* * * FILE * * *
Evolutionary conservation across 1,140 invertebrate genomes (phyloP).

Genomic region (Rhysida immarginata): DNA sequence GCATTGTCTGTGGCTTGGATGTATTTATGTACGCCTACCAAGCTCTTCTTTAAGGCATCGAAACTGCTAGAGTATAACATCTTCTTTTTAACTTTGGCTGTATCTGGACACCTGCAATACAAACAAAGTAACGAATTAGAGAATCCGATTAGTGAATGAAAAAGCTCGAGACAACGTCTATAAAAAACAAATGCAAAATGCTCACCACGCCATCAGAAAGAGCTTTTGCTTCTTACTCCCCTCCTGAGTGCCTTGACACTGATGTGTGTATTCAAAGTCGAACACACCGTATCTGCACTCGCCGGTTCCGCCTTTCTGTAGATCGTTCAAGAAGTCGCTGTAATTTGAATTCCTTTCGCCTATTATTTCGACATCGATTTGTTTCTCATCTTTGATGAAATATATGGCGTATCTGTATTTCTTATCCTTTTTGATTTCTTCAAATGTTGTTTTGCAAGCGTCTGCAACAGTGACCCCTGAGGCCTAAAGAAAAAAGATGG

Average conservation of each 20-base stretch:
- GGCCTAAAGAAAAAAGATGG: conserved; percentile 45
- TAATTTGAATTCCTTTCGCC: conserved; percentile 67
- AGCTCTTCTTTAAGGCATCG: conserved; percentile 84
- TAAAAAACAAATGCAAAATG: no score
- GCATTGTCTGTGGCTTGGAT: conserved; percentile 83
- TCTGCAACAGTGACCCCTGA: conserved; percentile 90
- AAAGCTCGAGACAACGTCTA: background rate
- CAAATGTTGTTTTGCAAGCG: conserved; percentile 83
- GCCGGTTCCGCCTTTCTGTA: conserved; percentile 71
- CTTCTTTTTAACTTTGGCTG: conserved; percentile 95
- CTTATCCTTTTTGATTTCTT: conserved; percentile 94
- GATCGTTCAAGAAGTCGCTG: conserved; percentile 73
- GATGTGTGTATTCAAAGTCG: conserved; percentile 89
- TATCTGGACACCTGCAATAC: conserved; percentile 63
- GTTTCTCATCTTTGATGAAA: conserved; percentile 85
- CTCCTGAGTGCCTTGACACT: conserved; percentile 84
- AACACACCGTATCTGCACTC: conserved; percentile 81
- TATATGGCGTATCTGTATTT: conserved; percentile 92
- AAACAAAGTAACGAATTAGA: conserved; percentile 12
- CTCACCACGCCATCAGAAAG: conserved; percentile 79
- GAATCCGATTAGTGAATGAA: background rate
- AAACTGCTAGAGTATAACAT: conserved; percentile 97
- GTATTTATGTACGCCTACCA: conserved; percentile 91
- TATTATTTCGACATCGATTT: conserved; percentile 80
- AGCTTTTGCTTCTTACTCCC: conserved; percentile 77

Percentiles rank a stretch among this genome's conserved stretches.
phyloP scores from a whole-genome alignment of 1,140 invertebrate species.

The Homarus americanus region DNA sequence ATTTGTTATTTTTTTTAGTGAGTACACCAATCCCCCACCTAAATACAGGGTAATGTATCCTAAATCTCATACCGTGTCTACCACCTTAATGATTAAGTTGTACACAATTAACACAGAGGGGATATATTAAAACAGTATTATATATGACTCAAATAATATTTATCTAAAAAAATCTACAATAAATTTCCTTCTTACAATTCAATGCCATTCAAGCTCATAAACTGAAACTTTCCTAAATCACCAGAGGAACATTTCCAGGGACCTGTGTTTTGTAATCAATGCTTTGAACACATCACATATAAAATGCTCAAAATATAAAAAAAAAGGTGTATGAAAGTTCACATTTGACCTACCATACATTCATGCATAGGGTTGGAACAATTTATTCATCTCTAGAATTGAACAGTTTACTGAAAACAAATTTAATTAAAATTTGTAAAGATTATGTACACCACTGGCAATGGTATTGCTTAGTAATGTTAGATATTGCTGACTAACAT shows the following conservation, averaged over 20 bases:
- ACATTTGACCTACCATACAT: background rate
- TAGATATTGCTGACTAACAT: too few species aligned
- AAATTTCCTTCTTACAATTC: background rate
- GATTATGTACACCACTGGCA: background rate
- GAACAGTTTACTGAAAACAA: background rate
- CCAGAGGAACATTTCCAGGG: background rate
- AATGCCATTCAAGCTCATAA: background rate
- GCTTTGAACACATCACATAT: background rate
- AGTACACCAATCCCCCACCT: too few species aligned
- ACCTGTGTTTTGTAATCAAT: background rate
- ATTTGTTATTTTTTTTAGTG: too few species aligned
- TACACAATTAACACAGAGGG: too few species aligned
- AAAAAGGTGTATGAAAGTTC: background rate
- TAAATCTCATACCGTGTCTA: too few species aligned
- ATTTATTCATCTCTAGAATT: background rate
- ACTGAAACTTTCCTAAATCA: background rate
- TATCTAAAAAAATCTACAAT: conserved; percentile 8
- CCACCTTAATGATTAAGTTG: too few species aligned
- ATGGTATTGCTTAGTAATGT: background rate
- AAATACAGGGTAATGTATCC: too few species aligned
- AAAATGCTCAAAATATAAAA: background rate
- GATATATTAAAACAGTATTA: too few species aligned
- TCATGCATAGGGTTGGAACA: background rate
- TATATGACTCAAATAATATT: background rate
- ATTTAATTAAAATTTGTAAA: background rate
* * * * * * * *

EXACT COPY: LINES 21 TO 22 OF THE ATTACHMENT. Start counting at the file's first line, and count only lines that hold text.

- TATATGGCGTATCTGTATTT: conserved; percentile 92
- AAACAAAGTAACGAATTAGA: conserved; percentile 12